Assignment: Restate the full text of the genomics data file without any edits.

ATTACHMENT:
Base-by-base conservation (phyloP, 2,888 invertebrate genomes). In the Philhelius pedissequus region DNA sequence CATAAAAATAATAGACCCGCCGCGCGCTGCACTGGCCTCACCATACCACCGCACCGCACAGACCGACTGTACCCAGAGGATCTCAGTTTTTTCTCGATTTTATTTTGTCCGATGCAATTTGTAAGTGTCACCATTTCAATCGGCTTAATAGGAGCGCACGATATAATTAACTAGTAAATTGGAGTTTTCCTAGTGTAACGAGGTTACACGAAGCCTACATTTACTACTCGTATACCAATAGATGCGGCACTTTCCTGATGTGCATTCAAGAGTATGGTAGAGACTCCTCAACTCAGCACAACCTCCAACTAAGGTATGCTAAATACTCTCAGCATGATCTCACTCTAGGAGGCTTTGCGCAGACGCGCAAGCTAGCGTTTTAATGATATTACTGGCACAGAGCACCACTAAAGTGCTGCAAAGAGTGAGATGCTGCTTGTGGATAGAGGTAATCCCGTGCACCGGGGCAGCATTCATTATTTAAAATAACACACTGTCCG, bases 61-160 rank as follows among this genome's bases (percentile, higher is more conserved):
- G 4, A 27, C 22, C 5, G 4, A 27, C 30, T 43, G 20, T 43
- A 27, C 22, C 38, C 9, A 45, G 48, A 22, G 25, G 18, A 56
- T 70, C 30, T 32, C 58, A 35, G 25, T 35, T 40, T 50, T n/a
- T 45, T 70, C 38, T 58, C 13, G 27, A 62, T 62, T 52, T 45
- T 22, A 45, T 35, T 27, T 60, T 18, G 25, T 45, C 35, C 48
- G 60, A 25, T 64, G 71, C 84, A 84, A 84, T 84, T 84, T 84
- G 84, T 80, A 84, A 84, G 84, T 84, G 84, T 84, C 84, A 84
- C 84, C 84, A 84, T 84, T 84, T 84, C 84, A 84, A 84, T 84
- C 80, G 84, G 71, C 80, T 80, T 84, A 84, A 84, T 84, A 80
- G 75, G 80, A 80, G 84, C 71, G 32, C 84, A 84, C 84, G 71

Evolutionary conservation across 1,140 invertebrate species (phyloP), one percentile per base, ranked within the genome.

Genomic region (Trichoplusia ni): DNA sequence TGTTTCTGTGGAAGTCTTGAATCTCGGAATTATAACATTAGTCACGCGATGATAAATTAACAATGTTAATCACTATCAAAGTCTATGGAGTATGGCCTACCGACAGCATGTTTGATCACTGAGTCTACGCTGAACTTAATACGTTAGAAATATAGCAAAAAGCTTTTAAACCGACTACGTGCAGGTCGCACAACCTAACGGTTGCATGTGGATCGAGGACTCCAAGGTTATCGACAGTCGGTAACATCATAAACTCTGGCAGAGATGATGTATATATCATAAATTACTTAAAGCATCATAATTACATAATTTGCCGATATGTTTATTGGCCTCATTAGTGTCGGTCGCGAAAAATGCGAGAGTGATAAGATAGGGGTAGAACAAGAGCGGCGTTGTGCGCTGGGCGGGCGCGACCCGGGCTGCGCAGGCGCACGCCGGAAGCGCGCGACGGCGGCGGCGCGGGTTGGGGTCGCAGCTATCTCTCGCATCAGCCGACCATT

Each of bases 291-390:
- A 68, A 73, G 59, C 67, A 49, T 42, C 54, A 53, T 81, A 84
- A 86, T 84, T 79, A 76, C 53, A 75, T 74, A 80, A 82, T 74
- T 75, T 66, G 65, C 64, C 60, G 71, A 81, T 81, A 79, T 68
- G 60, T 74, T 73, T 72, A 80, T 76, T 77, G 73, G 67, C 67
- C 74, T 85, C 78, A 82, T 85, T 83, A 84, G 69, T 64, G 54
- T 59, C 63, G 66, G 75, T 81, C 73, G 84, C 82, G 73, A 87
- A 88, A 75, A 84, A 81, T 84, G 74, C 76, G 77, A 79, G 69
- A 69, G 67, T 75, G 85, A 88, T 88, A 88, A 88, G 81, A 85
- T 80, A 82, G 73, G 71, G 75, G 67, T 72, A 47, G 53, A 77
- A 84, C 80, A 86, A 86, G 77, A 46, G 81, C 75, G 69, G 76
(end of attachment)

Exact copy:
Base-by-base conservation (phyloP, 2,888 invertebrate genomes). In the Philhelius pedissequus region DNA sequence CATAAAAATAATAGACCCGCCGCGCGCTGCACTGGCCTCACCATACCACCGCACCGCACAGACCGACTGTACCCAGAGGATCTCAGTTTTTTCTCGATTTTATTTTGTCCGATGCAATTTGTAAGTGTCACCATTTCAATCGGCTTAATAGGAGCGCACGATATAATTAACTAGTAAATTGGAGTTTTCCTAGTGTAACGAGGTTACACGAAGCCTACATTTACTACTCGTATACCAATAGATGCGGCACTTTCCTGATGTGCATTCAAGAGTATGGTAGAGACTCCTCAACTCAGCACAACCTCCAACTAAGGTATGCTAAATACTCTCAGCATGATCTCACTCTAGGAGGCTTTGCGCAGACGCGCAAGCTAGCGTTTTAATGATATTACTGGCACAGAGCACCACTAAAGTGCTGCAAAGAGTGAGATGCTGCTTGTGGATAGAGGTAATCCCGTGCACCGGGGCAGCATTCATTATTTAAAATAACACACTGTCCG, bases 61-160 rank as follows among this genome's bases (percentile, higher is more conserved):
- G 4, A 27, C 22, C 5, G 4, A 27, C 30, T 43, G 20, T 43
- A 27, C 22, C 38, C 9, A 45, G 48, A 22, G 25, G 18, A 56
- T 70, C 30, T 32, C 58, A 35, G 25, T 35, T 40, T 50, T n/a
- T 45, T 70, C 38, T 58, C 13, G 27, A 62, T 62, T 52, T 45
- T 22, A 45, T 35, T 27, T 60, T 18, G 25, T 45, C 35, C 48
- G 60, A 25, T 64, G 71, C 84, A 84, A 84, T 84, T 84, T 84
- G 84, T 80, A 84, A 84, G 84, T 84, G 84, T 84, C 84, A 84
- C 84, C 84, A 84, T 84, T 84, T 84, C 84, A 84, A 84, T 84
- C 80, G 84, G 71, C 80, T 80, T 84, A 84, A 84, T 84, A 80
- G 75, G 80, A 80, G 84, C 71, G 32, C 84, A 84, C 84, G 71

Evolutionary conservation across 1,140 invertebrate species (phyloP), one percentile per base, ranked within the genome.

Genomic region (Trichoplusia ni): DNA sequence TGTTTCTGTGGAAGTCTTGAATCTCGGAATTATAACATTAGTCACGCGATGATAAATTAACAATGTTAATCACTATCAAAGTCTATGGAGTATGGCCTACCGACAGCATGTTTGATCACTGAGTCTACGCTGAACTTAATACGTTAGAAATATAGCAAAAAGCTTTTAAACCGACTACGTGCAGGTCGCACAACCTAACGGTTGCATGTGGATCGAGGACTCCAAGGTTATCGACAGTCGGTAACATCATAAACTCTGGCAGAGATGATGTATATATCATAAATTACTTAAAGCATCATAATTACATAATTTGCCGATATGTTTATTGGCCTCATTAGTGTCGGTCGCGAAAAATGCGAGAGTGATAAGATAGGGGTAGAACAAGAGCGGCGTTGTGCGCTGGGCGGGCGCGACCCGGGCTGCGCAGGCGCACGCCGGAAGCGCGCGACGGCGGCGGCGCGGGTTGGGGTCGCAGCTATCTCTCGCATCAGCCGACCATT

Each of bases 291-390:
- A 68, A 73, G 59, C 67, A 49, T 42, C 54, A 53, T 81, A 84
- A 86, T 84, T 79, A 76, C 53, A 75, T 74, A 80, A 82, T 74
- T 75, T 66, G 65, C 64, C 60, G 71, A 81, T 81, A 79, T 68
- G 60, T 74, T 73, T 72, A 80, T 76, T 77, G 73, G 67, C 67
- C 74, T 85, C 78, A 82, T 85, T 83, A 84, G 69, T 64, G 54
- T 59, C 63, G 66, G 75, T 81, C 73, G 84, C 82, G 73, A 87
- A 88, A 75, A 84, A 81, T 84, G 74, C 76, G 77, A 79, G 69
- A 69, G 67, T 75, G 85, A 88, T 88, A 88, A 88, G 81, A 85
- T 80, A 82, G 73, G 71, G 75, G 67, T 72, A 47, G 53, A 77
- A 84, C 80, A 86, A 86, G 77, A 46, G 81, C 75, G 69, G 76